Amazing Sunspot Image from New Solar Telescope

by Nancy Atkinson on August 24, 2010

The most detailed sunspot ever obtained in visible light was seen by new telescope at NJIT's Big Bear Solar Observatory. Credit: Big Bear Solar Observatory


A new type of adaptive optics for solar observations has produced some incredible results, providing the most detailed image of a sunspot ever obtained in visible light. A new telescope built by the New Jersey Institute of Technology’s Big Bear Solar Observatory has seen its ‘first light’ using a deformable mirror, which is able to reduce atmospheric distortions. This is the first facility-class solar observatory built in more than a generation in the U.S.

The New Solar Telescope (NST) is located in the mountains east of Los Angeles. It has 97 actuators that make up the deformable mirror. By the summer of 2011, in collaboration with the National Solar Observatory, BBSO will have upgraded the current adaptive optics system to one utilizing a 349 actuator deformable mirror. The telescope has a 1.6 m clear aperture, with a resolution covering about 50 miles on the Sun’s surface.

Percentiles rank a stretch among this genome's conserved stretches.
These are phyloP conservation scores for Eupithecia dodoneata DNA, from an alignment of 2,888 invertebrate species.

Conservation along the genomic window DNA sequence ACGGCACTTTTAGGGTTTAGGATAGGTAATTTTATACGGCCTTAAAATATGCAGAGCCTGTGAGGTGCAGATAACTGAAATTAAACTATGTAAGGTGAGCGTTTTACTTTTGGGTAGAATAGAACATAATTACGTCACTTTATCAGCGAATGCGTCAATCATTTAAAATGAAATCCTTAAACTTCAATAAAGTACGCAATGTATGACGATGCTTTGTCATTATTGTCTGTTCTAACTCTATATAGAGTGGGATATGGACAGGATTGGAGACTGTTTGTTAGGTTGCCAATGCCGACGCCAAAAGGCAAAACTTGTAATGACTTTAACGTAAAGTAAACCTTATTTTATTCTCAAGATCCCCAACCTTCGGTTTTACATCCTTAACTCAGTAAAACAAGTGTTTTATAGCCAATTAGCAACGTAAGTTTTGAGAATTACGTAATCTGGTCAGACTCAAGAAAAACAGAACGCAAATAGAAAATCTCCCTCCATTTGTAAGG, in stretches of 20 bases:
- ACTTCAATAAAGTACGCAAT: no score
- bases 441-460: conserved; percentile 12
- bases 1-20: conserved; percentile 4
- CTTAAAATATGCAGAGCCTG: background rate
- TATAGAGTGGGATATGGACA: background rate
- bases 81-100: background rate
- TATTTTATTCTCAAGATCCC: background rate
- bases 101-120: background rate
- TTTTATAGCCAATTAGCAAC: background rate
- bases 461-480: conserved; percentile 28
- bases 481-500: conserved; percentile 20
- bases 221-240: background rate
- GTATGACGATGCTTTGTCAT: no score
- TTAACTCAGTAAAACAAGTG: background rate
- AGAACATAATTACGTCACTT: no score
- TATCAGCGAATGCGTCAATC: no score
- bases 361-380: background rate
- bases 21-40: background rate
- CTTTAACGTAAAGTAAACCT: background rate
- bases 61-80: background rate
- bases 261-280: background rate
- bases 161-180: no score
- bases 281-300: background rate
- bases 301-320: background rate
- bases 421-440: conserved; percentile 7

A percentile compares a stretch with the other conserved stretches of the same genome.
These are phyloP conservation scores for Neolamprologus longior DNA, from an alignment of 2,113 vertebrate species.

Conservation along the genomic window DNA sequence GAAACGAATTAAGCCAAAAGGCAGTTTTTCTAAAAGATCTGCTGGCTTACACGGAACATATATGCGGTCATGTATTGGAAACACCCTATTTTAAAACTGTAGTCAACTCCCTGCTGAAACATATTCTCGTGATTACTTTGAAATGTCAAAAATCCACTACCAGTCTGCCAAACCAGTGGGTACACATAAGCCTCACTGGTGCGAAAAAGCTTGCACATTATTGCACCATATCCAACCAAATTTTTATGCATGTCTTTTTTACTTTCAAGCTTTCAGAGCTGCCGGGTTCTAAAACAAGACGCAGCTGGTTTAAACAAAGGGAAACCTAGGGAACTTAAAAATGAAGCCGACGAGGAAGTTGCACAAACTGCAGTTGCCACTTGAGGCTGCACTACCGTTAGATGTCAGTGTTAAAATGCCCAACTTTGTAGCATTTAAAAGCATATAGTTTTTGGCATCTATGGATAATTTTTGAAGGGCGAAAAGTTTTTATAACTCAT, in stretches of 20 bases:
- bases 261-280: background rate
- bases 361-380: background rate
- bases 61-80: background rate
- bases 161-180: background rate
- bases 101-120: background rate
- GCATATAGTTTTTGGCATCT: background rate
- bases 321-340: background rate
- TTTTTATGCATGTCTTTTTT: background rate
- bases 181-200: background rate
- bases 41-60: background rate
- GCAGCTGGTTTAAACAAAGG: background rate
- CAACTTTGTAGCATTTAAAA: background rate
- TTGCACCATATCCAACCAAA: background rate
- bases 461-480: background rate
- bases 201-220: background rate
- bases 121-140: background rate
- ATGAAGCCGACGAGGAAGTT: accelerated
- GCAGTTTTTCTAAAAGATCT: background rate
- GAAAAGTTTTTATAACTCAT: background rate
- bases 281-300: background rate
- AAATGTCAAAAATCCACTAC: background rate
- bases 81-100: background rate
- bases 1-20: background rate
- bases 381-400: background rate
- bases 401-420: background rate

The NST will be the pathfinder for an even larger ground-based telescope, the Advanced Technology Solar Telescope to be built over the next decade. Philip R. Goode from NJIT is leading a partnership with the National Solar Observatory (NSO) to develop a new and more sophisticated kind of adaptive optics, known as multi-conjugate adaptive optics. This new optical system will allow the researchers to increase the distortion-free field of view to allow for better ways to study these larger and puzzling areas of the Sun, and a 4-meter aperture telescope will be built in the next decade.

Source: NJIT

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Nancy Atkinson is Universe Today's Senior Editor. She also works with Astronomy Cast, and is a NASA/JPL Solar System Ambassador.

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